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Physics

Incredibly complex mazes discovered in structure of bizarre crystals

The atoms within quasicrystals are arranged in repeating forms, but unlike ordinary crystals they have more complex symmetry. It turns out this makes them perfect for producing mazes

By Matthew Sparkes

2 July 2024

Can you find you way out from the red centre of the maze? Scroll down for the solution

University of Bristol

An algorithm designed to find the most efficient path from atom to atom in a bizarre kind of crystal turns out to produce incredibly intricate mazes. As well as making mazes, the technique could help speed up certain industrial chemical reactions.

The crystals in question are called quasicrystals because, while their atoms are arranged in repeating forms like an ordinary crystal, they display more complex and unpredictable forms of symmetry. Such crystals have been synthesised in the laboratory and were even created by the first detonation of a nuclear weapon in 1945, but only one natural source has ever been found: a meteorite discovered in Russia in 1985.

“Quasicrystals have all these symmetries that couldn’t possibly exist in [normal] crystals, which is kind of a fascinating thing,” says at the University of Bristol, UK. “It’s this very beautiful area of maths, but one where people can kind of appreciate the beauty of it kind of directly, without necessarily needing to know the details.”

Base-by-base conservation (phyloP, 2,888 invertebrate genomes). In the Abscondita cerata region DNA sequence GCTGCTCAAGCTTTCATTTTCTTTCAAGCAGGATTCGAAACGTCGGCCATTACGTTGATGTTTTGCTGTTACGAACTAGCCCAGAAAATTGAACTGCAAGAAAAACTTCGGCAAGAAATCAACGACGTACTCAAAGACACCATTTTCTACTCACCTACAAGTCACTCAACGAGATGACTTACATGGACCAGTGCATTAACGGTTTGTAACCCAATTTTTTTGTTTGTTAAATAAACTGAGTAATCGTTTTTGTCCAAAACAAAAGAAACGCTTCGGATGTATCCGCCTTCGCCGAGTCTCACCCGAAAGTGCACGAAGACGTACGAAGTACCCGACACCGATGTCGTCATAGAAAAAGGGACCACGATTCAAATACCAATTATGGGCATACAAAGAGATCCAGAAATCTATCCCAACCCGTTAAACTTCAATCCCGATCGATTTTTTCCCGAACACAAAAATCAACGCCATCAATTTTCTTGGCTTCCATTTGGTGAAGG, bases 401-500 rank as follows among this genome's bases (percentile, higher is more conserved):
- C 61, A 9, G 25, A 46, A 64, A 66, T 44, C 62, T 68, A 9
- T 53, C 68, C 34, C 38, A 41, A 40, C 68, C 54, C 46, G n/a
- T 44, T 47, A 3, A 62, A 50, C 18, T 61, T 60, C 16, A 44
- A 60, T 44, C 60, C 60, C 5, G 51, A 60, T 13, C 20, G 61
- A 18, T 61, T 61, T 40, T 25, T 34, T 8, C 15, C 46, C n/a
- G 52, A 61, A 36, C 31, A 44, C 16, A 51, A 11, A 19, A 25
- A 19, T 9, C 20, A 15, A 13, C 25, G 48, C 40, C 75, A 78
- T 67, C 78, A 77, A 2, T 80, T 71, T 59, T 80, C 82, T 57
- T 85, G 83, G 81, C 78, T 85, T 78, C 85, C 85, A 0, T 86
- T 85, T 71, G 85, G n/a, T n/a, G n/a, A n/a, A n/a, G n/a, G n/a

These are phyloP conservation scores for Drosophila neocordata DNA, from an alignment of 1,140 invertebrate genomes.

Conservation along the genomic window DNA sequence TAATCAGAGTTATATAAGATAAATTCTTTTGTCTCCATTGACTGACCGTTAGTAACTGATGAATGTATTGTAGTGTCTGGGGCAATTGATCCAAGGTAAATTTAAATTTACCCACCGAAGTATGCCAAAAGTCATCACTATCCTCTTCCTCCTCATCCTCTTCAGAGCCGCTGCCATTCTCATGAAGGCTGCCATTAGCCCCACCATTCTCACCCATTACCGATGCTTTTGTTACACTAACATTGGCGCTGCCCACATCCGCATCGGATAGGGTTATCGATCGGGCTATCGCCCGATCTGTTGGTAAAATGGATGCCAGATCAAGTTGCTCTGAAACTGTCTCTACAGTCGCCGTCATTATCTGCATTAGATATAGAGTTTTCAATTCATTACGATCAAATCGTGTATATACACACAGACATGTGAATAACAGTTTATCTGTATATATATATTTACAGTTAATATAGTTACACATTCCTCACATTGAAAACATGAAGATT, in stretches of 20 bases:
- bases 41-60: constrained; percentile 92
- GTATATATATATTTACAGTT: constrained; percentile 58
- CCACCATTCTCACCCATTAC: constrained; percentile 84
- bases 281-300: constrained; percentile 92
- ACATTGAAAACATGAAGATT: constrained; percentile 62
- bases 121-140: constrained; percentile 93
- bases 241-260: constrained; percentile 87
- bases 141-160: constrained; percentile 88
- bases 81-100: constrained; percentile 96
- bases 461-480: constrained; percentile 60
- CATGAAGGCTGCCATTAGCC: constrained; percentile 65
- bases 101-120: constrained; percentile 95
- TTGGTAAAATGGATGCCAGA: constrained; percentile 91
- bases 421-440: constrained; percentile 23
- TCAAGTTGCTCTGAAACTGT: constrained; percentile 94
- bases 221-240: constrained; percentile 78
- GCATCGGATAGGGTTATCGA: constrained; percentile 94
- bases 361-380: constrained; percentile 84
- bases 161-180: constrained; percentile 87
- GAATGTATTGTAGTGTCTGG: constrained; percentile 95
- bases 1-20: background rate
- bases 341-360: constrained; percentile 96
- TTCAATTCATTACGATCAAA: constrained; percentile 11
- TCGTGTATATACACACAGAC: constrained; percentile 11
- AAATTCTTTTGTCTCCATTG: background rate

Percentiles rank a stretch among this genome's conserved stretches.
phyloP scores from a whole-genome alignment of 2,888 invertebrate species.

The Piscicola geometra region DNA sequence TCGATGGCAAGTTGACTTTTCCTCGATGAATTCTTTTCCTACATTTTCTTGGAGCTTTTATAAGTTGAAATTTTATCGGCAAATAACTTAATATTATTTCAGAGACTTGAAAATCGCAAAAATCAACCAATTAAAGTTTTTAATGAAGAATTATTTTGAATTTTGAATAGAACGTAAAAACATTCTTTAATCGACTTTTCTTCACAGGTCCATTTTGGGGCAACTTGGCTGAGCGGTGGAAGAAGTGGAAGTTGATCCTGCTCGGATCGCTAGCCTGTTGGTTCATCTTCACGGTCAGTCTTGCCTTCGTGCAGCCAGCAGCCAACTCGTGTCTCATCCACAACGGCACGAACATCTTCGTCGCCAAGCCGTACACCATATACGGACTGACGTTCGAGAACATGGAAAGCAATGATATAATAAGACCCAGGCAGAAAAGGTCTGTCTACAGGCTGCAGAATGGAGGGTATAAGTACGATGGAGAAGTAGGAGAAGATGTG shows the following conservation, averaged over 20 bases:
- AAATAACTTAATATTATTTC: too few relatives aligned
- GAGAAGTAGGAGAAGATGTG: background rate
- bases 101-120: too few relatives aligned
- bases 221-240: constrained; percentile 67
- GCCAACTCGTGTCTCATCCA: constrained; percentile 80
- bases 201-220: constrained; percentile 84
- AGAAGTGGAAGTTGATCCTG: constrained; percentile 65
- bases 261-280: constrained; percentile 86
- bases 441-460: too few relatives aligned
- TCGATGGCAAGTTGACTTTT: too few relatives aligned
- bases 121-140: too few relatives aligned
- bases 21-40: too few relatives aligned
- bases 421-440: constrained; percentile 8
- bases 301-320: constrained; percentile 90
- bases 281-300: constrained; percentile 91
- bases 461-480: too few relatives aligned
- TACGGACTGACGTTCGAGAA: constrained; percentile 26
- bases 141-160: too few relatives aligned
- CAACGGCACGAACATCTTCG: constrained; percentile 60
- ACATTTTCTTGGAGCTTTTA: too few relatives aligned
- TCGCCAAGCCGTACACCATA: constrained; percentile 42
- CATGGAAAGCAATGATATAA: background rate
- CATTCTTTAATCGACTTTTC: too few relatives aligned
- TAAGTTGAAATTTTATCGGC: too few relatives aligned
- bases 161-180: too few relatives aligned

Flicker and his colleagues have developed an algorithm to quickly create a route that touches every atom in a quasicrystal once, and only once. The diagrams of these routes form beautiful maze-like structures.

Creating such a route is what’s known as an NP-complete problem in computer science, one which becomes exponentially more complex as the number of atoms increases. These problems can quickly become virtually impossible to calculate at large scales, but the researchers found that for some quasicrystals the problem is unexpectedly simple.

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“That was very surprising because that problem in general is known to be essentially impossible to solve, and there didn’t seem to be any obvious simplification provided by these quasicrystals because they don’t have translational symmetries,” says Flicker.”

A solution to the maze, marked out in red

University of Bristol

Flicker says that being able to develop such a route could have practical applications in a lab method known as scanning tunnelling microscopy, where an ultra-sharp tip is steered over a material to sense atoms one by one and build up an image at the atomic level. Some complex images, such as those of quasicrystals themselves, can take up to a month to create; but if a more efficient route that takes in each atom can be found then this could be cut in half, says Flicker.

He also believes that it could be used to create crystalline catalysts for industrial chemical processes that are more efficient than current methods, and therefore speed up or reduce the costs of making certain compounds. But Flicker thinks other uses could become apparent over time: “We’re hoping the most interesting applications are things that we haven’t thought of.”

Journal reference:

Physical Review X DOI: in press

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